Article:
Dance is the only art in which we ourselves are the stuff of which it is made. - Ted Shawn
The performance of a fine dancer triggers admiration. Beholding an entire company dance with all the grace, elegance, power and strength necessary offers art's most desired effect: transcendence. One's self is absorbed by the alchemy involved in typically lead-footed humans transforming into creatures unbeholden to such trivialities as gravity or the laws of motion as we understand them. To pass through life without experiencing such a gift would be a loss. Fortunately, Humboldt County doesn't suffer such deprivation, thanks in part to Victor Temple, artist director of Arcata's nonprofit New World Ballet.
Now, Victor's life story so far could already fill a couple books, but here's the condensed version: Temple arrived in Arcata several years ago via former ballet director Nadine Cole, whom he visited at the behest of Karen Brown, then-director of the Oakland Ballet, where he'd ended up following four years teaching dance in China -- he'd been invited there after his work with the Dance Theatre of Harlem impressed them. Cole asked him to take over her position at New World Ballet, which he did. Temple's goal has always been twofold: To continue working toward developing a ballet company that rivals any big city troupe and to build community through dance as much as possible. The journey hasn't been easy, but neither was being a 12-year-old African American boy in ballet class all those years ago. (He'd joined when a girl he had a crush on suggested he should take dance to improve his athletic skills -- the crush waned, but his love for ballet only grew). In 2007, members of the Bay Area-based Black Choreographers Festival acknowledged Temple as a "next wave emerging artist," inviting him to return the following year. "My work was featured," he said, "but I couldn't go. I didn't have the money." Things are looking up, he quickly added. Thanks to continued community support, "Now we have the money." Temple expects more local and regional touring in New World Ballet's future.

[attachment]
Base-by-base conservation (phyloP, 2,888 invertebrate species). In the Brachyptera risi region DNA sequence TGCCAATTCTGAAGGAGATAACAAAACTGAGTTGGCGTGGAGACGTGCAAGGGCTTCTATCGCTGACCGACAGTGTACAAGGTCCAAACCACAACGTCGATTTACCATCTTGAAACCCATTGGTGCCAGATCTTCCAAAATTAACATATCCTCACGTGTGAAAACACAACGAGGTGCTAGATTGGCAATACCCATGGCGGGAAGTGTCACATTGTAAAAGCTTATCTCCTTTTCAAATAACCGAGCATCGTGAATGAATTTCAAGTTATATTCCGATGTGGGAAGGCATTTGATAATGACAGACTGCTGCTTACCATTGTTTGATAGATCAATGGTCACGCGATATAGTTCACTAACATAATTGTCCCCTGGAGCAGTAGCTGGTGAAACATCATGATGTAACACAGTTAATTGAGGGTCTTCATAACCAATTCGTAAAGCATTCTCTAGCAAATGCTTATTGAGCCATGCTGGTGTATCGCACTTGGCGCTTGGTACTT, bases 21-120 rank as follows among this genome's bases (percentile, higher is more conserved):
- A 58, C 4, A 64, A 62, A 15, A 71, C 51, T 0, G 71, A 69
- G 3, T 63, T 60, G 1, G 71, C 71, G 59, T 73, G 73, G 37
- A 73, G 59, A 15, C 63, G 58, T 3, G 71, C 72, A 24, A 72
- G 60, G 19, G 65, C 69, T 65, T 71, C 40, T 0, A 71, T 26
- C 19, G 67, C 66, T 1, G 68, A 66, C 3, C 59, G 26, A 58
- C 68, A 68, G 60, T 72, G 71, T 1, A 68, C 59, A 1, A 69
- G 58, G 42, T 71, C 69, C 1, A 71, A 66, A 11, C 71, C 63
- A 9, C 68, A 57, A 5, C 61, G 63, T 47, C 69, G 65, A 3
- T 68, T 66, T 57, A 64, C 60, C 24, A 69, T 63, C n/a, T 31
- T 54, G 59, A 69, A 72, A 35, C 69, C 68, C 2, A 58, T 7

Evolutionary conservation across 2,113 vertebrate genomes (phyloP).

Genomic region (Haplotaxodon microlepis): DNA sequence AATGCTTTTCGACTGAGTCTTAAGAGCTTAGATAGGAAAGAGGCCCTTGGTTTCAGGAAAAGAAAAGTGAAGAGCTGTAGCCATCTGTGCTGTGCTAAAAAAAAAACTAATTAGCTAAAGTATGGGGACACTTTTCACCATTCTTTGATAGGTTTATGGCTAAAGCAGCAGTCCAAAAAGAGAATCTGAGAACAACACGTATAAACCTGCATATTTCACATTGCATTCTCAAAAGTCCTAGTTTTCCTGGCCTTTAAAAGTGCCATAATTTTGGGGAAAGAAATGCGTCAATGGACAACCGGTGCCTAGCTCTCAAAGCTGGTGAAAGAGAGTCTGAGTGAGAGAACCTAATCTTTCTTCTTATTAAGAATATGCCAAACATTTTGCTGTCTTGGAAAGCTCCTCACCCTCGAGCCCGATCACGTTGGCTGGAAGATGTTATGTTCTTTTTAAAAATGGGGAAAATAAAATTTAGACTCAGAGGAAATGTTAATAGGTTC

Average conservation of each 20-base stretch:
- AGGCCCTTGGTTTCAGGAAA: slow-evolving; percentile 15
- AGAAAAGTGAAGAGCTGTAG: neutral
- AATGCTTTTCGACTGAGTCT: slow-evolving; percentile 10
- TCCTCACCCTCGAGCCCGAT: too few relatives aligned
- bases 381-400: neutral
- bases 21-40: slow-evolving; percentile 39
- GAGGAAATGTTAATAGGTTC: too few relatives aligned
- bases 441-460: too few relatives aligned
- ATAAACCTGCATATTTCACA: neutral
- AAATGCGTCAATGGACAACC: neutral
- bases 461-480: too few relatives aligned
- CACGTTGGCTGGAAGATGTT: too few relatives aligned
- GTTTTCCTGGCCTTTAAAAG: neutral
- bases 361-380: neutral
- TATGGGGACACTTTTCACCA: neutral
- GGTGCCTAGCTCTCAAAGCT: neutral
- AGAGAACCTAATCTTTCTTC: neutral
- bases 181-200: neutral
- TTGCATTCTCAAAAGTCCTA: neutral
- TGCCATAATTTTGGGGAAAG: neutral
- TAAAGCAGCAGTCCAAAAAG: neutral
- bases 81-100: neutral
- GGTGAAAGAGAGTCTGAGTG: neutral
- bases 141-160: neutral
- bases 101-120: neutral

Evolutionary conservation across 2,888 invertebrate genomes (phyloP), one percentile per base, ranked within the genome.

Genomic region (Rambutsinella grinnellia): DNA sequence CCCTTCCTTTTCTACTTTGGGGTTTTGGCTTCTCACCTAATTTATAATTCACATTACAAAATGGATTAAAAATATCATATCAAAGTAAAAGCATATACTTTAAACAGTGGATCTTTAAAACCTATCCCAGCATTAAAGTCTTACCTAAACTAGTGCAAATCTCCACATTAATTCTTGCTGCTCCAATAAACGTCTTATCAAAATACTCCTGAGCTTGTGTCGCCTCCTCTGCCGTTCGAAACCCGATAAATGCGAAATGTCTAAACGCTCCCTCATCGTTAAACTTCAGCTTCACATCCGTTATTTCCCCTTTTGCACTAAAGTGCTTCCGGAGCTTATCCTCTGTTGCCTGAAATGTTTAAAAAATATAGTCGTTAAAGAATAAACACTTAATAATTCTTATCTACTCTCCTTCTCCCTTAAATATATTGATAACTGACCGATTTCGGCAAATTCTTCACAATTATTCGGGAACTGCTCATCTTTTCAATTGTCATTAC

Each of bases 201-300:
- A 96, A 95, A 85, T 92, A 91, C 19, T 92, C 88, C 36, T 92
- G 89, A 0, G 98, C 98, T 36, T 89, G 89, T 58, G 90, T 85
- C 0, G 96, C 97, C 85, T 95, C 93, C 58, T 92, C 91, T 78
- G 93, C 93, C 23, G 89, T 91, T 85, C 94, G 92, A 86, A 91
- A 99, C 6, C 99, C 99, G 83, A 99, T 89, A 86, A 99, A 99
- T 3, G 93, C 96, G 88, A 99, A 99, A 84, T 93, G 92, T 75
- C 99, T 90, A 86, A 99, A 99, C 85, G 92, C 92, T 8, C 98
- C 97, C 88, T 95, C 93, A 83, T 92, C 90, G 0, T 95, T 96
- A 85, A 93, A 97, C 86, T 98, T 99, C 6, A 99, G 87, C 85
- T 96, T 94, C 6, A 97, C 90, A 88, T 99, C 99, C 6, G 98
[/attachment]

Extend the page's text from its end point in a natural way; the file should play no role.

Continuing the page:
When not teaching, choreographing or directing at New World Ballet, Temple has spent his time lecturing, demonstrating and volunteering in schools from Petrolia to Hoopa. "I want to inspire all the other artists," he said, lamenting the loss of arts programs suffered by so many schools. His need to give back -- including by offering an upcoming week of free dance classes -- stems at least in part from his own experiences. "If it hadn't been for scholarships and other people looking out for me, I would've fallen through the cracks," Temple said. His work may not cure all the world's ills, he continued, but hundreds of students have been exposed to the arts and a world of music in ways they wouldn't have otherwise experienced. Dance, like all arts, not only explores what it means to be human, it aims to improve the human condition. Without art, we are lesser -- hence the peril when we deny it to our children.